"The Problem of Increasing Human Energy" by Nikola Tesla
DIAGRAM a. THE THREE WAYS OF INCREASING HUMAN ENERGY. Let, then, in diagram a, M represent the mass of man. This mass is impelled in one direction by a force f, which is resisted by another partly frictional and partly negative force R, acting in a direction exactly opposite, and retarding the movement of the mass. Viewed generally, there are obviously two ways of increasing the mass of mankind: first, by aiding and maintaining those forces and conditions which tend to increase it; and, second, by opposing and reducing those which tend to diminish it. Conversely, it scarcely need be stated that everything that is against the teachings of religion and the laws of hygiene is tending to decrease the mass. For every person who perishes from the effects of a stimulant, at least a thousand die from the consequences of drinking impure water. How to provide good and plentiful food is, therefore, a most important question of the day. There seems to be no philosophical necessity for food.

Pure mathematics
An illustration of the Banach–Tarski paradox, a famous result in pure mathematics. Although it is proven that it is possible to convert one sphere into two using nothing but cuts and rotations, the transformation involves objects that cannot exist in the physical world. Broadly speaking, pure mathematics is mathematics that studies entirely abstract concepts. This was a recognizable category of mathematical activity from the 19th century onwards,[1] at variance with the trend towards meeting the needs of navigation, astronomy, physics, economics, engineering, and so on. Another view is that pure mathematics is not necessarily applied mathematics: it is possible to study abstract entities with respect to their intrinsic nature, and not be concerned with how they manifest in the real world.[2] Even though the pure and applied viewpoints are distinct philosophical positions, in practice there is much overlap in the activity of pure and applied mathematicians. History[edit] 19th century[edit]

Materials science
Interdisciplinary field which deals with discovery and design of new materials, primarily of physical and chemical properties of solids The interdisciplinary field of materials science, also commonly termed materials science and engineering, is the design and discovery of new materials, particularly solids. The intellectual origins of materials science stem from the Enlightenment, when researchers began to use analytical thinking from chemistry, physics, and engineering to understand ancient, phenomenological observations in metallurgy and mineralogy.[1][2] Materials science still incorporates elements of physics, chemistry, and engineering. As such, the field was long considered by academic institutions as a sub-field of these related fields. Beginning in the 1940s, materials science began to be more widely recognized as a specific and distinct field of science and engineering, and major technical universities around the world created dedicated schools for its study. History[edit] [edit]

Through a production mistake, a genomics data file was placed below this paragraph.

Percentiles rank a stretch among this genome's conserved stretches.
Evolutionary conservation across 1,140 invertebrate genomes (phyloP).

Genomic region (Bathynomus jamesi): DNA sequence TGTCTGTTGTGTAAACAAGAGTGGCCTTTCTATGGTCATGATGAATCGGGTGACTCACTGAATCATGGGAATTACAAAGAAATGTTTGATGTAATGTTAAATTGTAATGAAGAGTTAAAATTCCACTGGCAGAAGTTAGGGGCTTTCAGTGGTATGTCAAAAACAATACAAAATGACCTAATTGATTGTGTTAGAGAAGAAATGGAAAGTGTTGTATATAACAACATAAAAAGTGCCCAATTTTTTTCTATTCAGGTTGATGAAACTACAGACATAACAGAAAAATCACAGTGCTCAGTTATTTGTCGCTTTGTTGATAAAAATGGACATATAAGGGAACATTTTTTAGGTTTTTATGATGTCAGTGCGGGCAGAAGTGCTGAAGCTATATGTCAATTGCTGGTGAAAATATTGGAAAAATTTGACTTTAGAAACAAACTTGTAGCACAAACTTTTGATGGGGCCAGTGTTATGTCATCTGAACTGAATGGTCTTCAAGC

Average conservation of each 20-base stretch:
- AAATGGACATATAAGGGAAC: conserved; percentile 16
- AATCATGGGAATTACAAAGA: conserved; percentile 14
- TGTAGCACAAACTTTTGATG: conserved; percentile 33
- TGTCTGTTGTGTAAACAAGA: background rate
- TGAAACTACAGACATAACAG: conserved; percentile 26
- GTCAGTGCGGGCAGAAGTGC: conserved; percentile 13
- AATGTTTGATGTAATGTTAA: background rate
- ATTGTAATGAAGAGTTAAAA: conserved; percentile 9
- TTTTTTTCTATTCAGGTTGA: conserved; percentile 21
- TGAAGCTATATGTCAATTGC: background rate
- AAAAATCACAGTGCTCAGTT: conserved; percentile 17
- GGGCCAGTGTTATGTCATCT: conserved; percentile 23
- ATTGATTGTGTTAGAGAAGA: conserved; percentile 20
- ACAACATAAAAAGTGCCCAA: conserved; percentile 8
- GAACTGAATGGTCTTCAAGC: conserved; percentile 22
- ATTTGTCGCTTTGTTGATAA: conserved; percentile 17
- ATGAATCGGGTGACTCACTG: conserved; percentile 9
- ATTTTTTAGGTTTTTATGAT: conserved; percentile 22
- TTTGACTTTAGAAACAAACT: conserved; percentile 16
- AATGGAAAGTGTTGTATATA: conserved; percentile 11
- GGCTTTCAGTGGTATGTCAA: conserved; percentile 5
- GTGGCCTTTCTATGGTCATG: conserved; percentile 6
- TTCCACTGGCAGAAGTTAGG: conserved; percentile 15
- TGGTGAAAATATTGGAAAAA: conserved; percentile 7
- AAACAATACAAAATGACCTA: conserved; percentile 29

PI-RADOS | Another Day In The Lab
Representación de los primeros 1000 decimales de pi usando Circos, un software de genómica. (Autores: Cristian Ilies Vasile y Martin Krzywinski). Hoy es el día π. A muchos esto no os dirá nada, pero yo voy a celebrarlo igualmente con una entrada por dos buenas razones. La primera es que es mi número favorito, soy un πrado. La enciclopedia Sopena. Salí decidido de mi habitación hacia la fuente de conocimiento más profunda de mi casa: la enciclopedia. π es la razón constante entre la longitud de cualquier circunferencia y su diámetro. Debí buscar también lo que significa razón, que por suerte estaba en el mismo volumen =). Pi explicado gráficamente. Eso ya me pareció algo realmente sorprendente. Los números irracionales tienen infinitos decimales y no hay un patrón en ellos, así que el valor exacto de π no se podrá saber nunca: por eso la mejor forma de definirlo es una letra. El problema de Basilea Leonard Euler (1707-1783) 1 + 1/4 + 1/9 + 1/16 + 1/25 + 1/36 +… = π2/6 Sí. ¿Os suena? Voilà.

String Theory for Kids (and Clever Adults) | String theory explained for kids, teens, and even adults.
Vector Addition
A variety of mathematical operations can be performed with and upon vectors. One such operation is the addition of vectors. Two vectors can be added together to determine the result (or resultant). This process of adding two or more vectors has already been discussed in an earlier unit. These rules for summing vectors were applied to free-body diagrams in order to determine the net force (i.e., the vector sum of all the individual forces). In this unit, the task of summing vectors will be extended to more complicated cases in which the vectors are directed in directions other than purely vertical and horizontal directions. There are a variety of methods for determining the magnitude and direction of the result of adding two or more vectors. The Pythagorean Theorem The Pythagorean theorem is a useful method for determining the result of adding two (and only two) vectors that make a right angle to each other. To see how the method works, consider the following problem: SCALE: 1 cm = 5 m

Scalars and Vectors
Physics is a mathematical science. The underlying concepts and principles have a mathematical basis. Throughout the course of our study of physics, we will encounter a variety of concepts that have a mathematical basis associated with them. The motion of objects can be described by words. Scalars are quantities that are fully described by a magnitude (or numerical value) alone. The remainder of this lesson will focus on several examples of vector and scalar quantities (distance, displacement, speed, velocity, and acceleration). Check Your Understanding 1.